ptooey: an imitation of the sound of spitting [Collins]

It is also spelled ptui. In fact, this spelling is more common in both the British and American English Google Books corpora according to the NGram, but for whatever reason I'm finding the ptooey spelling easier to find in published media, from CSM to The New Yorker. Both spellings are playable in Scrabble.

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    TIL! I have known this word since I was a kid, but never had any idea it was referring to spitting. It sounds more like "phooey" so I guess I just assumed it had a similar meaning.
    – Michael
    Commented Feb 10, 2015 at 18:30
  • Choster: Just don't think I'm stingy: the first upvotes both you and FumbleFingers got were mine! ;-) And thanks again for the research and entertainment!
    – Fabby
    Commented Feb 10, 2015 at 22:13
  • Yes Scrabble acceptance is important!
    – tox123
    Commented Feb 12, 2015 at 13:27

As indicated in the comments, "Spit" is actually onomatopoetic. It comes from the Old English word "Spittan", which was the imitation of the sound of spitting.

  • An upvote as that's exactly what I thought too, before choster and FumbleFingers came up with their version (And both those words sound really alike, and sound like the Onomatopoeia in my native language, so I'll be going with one of them a bit later...)
    – Fabby
    Commented Feb 10, 2015 at 19:04
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    In fact, the origin is much more ancient. It appears in PIE (proto-indo-european). No doubt every culture that has ever existed has had something like this, as it is imitative in nature. Latin had spuo, Greek had ptuo, etc. Another upvote from me for the same reason.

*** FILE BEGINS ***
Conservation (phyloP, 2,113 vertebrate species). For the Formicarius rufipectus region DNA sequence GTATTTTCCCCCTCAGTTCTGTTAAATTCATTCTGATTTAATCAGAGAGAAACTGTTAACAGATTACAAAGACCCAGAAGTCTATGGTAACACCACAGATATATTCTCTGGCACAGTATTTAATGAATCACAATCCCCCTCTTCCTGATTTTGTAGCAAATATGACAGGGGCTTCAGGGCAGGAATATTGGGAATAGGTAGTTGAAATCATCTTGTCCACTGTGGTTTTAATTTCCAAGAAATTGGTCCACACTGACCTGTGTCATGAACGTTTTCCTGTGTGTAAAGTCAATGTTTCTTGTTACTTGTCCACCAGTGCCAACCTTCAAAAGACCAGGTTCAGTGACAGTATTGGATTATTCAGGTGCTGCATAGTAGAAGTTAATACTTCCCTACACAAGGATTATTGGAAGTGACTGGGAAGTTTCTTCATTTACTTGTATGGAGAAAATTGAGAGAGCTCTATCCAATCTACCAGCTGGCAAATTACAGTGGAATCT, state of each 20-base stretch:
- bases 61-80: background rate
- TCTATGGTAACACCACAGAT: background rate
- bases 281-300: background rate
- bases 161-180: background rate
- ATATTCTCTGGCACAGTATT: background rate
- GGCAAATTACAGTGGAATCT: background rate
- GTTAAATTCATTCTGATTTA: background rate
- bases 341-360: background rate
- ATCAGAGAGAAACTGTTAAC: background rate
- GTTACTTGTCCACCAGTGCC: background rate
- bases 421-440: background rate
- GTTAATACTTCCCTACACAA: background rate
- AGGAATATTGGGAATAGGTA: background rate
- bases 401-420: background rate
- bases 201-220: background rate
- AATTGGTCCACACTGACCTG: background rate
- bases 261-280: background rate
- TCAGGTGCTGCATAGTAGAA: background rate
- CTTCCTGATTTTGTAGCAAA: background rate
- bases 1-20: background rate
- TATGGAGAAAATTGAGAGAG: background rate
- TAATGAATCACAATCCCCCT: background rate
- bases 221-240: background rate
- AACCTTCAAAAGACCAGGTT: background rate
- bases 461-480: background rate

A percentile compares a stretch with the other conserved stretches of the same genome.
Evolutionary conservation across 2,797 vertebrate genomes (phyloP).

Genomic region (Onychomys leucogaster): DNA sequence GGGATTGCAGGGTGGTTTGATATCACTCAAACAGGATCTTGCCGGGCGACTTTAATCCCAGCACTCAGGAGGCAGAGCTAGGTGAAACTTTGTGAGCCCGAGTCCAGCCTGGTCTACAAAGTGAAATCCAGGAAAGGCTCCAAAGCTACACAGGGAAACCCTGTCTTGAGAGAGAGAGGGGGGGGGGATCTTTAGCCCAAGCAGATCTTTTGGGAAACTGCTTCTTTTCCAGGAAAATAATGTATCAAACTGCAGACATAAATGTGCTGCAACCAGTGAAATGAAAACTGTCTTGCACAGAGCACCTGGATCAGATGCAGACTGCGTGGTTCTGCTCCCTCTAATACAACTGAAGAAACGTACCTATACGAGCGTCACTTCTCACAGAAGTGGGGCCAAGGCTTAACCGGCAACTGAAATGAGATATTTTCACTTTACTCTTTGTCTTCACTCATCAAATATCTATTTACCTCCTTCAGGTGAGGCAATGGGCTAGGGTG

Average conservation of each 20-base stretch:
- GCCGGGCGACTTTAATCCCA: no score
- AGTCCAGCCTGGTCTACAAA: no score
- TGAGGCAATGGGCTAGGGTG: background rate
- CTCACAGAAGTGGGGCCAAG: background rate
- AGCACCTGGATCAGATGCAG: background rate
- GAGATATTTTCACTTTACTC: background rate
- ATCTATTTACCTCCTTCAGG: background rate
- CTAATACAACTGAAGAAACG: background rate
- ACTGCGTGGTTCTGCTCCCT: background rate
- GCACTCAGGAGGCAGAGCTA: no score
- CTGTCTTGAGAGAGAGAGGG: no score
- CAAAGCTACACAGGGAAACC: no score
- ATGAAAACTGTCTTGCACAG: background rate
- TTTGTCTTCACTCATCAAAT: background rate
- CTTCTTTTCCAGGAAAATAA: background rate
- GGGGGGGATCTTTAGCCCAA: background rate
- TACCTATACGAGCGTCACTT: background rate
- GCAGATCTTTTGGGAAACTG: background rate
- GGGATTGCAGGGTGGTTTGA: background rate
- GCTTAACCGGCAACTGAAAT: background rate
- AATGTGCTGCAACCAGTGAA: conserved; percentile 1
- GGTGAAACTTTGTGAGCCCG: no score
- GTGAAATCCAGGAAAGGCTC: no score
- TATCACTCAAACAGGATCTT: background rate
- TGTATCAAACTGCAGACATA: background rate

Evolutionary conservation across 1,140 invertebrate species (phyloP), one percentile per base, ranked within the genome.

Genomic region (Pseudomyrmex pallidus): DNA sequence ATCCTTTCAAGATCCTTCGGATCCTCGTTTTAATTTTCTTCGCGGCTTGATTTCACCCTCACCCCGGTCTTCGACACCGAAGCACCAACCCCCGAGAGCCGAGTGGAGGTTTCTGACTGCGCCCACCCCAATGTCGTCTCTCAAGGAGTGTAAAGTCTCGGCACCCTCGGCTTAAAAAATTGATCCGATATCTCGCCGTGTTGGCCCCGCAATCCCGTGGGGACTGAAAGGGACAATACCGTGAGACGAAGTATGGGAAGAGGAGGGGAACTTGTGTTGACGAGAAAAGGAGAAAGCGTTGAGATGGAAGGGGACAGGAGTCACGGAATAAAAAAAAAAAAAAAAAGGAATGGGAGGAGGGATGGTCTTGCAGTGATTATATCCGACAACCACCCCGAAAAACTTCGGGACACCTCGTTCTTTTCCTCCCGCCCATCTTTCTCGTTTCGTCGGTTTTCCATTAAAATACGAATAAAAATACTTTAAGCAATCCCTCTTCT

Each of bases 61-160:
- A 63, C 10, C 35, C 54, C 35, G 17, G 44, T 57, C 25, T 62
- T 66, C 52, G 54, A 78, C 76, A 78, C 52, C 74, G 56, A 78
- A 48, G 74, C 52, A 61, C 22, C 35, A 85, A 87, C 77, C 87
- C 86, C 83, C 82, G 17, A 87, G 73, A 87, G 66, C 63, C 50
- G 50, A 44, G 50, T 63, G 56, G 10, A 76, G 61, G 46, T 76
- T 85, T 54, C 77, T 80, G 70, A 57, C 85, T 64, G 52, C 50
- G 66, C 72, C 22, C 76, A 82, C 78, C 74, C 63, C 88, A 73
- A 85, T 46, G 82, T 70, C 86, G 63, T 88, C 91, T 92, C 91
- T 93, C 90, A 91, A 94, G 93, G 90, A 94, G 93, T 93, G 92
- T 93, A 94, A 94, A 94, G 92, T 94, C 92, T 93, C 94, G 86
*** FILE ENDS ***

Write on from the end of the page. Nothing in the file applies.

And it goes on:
– MPW
    Commented Feb 11, 2015 at 14:44
  • I agree with you that "spit" is an onomatopoeic word, but so is "dog" and nowadays it just "barks"... ;-)
    – Fabby
    Commented Feb 12, 2015 at 10:11
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    @Fabby Dog is onomatopoeic? How so? Its origins are entirely unknown so etymology is of no help, but it doesn't sound particularly onomatopoeic to me… Commented Feb 12, 2015 at 21:36
  • @JanusBahsJacquet: If you have a dog, just do the following experiment yourself: call it over, look it in the eyes and go "Dog", "Dog!", "Dog-dog-dog!", "Doooog!" and listen to its response... ;-) Dog, Hund, Hond, Собака are all onomatopoeic.
    – Fabby
    Commented Feb 13, 2015 at 6:35

A common phrase that has been seen in some older southern movies would be...

"Hawk a spitooey"

Not that spitooey is acceptable to use but it leads into the suggestion that "ptooey" would be the correct onomatopoeia.

  • Good to remind me of the word "hawk"... Haven't heard that since I watched some spaghetti-westerns as a kid... (worthy of an upvote!)
    – Fabby
    Commented Feb 10, 2015 at 18:58
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    It's "hock", not "hawk". Though "hock" is generally only used in the specific phrase "hock a loogie". (Interestingly, "loogie" is also only generally used in that same phrase.)
    – neminem
    Commented Feb 11, 2015 at 0:35
  • Hm, is "spitooey" possibly a play on "spitoon"?
    – mskfisher
    Commented Feb 11, 2015 at 13:31
  • or "hock a loogie"
    – Cody
    Commented Feb 11, 2015 at 22:34